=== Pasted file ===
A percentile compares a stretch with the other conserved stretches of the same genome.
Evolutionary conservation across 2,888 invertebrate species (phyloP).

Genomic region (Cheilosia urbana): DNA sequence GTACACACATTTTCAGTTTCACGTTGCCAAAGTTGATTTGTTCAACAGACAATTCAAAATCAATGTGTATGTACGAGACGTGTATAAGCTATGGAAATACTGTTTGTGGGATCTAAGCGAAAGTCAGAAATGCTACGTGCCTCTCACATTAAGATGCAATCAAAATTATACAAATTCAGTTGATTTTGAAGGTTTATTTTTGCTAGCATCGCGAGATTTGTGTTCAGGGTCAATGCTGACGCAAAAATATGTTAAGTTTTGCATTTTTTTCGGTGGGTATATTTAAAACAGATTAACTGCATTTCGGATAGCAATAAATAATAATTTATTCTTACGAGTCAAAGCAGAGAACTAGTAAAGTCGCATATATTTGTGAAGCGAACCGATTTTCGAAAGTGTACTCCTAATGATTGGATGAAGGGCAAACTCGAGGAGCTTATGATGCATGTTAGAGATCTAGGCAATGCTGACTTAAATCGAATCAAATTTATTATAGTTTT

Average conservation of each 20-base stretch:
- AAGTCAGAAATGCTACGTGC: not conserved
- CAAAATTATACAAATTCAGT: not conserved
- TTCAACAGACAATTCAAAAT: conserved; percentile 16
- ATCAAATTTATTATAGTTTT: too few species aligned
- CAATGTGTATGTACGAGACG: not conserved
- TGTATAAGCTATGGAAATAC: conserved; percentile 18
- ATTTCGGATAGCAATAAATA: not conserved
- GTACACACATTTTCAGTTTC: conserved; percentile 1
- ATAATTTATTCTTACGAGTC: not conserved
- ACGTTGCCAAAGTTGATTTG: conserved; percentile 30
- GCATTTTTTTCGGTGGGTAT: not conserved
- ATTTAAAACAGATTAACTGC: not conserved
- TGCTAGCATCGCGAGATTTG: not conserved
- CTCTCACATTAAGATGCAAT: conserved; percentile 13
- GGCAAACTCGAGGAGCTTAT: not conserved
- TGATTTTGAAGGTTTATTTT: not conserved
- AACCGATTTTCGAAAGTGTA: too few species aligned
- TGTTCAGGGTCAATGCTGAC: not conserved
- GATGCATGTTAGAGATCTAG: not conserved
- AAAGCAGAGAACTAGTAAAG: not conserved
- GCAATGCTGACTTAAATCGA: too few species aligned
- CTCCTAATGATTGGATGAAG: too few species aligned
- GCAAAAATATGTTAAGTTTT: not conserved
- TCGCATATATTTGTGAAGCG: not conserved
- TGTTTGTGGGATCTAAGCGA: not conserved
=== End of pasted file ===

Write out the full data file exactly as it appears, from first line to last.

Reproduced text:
A percentile compares a stretch with the other conserved stretches of the same genome.
Evolutionary conservation across 2,888 invertebrate species (phyloP).

Genomic region (Cheilosia urbana): DNA sequence GTACACACATTTTCAGTTTCACGTTGCCAAAGTTGATTTGTTCAACAGACAATTCAAAATCAATGTGTATGTACGAGACGTGTATAAGCTATGGAAATACTGTTTGTGGGATCTAAGCGAAAGTCAGAAATGCTACGTGCCTCTCACATTAAGATGCAATCAAAATTATACAAATTCAGTTGATTTTGAAGGTTTATTTTTGCTAGCATCGCGAGATTTGTGTTCAGGGTCAATGCTGACGCAAAAATATGTTAAGTTTTGCATTTTTTTCGGTGGGTATATTTAAAACAGATTAACTGCATTTCGGATAGCAATAAATAATAATTTATTCTTACGAGTCAAAGCAGAGAACTAGTAAAGTCGCATATATTTGTGAAGCGAACCGATTTTCGAAAGTGTACTCCTAATGATTGGATGAAGGGCAAACTCGAGGAGCTTATGATGCATGTTAGAGATCTAGGCAATGCTGACTTAAATCGAATCAAATTTATTATAGTTTT

Average conservation of each 20-base stretch:
- AAGTCAGAAATGCTACGTGC: not conserved
- CAAAATTATACAAATTCAGT: not conserved
- TTCAACAGACAATTCAAAAT: conserved; percentile 16
- ATCAAATTTATTATAGTTTT: too few species aligned
- CAATGTGTATGTACGAGACG: not conserved
- TGTATAAGCTATGGAAATAC: conserved; percentile 18
- ATTTCGGATAGCAATAAATA: not conserved
- GTACACACATTTTCAGTTTC: conserved; percentile 1
- ATAATTTATTCTTACGAGTC: not conserved
- ACGTTGCCAAAGTTGATTTG: conserved; percentile 30
- GCATTTTTTTCGGTGGGTAT: not conserved
- ATTTAAAACAGATTAACTGC: not conserved
- TGCTAGCATCGCGAGATTTG: not conserved
- CTCTCACATTAAGATGCAAT: conserved; percentile 13
- GGCAAACTCGAGGAGCTTAT: not conserved
- TGATTTTGAAGGTTTATTTT: not conserved
- AACCGATTTTCGAAAGTGTA: too few species aligned
- TGTTCAGGGTCAATGCTGAC: not conserved
- GATGCATGTTAGAGATCTAG: not conserved
- AAAGCAGAGAACTAGTAAAG: not conserved
- GCAATGCTGACTTAAATCGA: too few species aligned
- CTCCTAATGATTGGATGAAG: too few species aligned
- GCAAAAATATGTTAAGTTTT: not conserved
- TCGCATATATTTGTGAAGCG: not conserved
- TGTTTGTGGGATCTAAGCGA: not conserved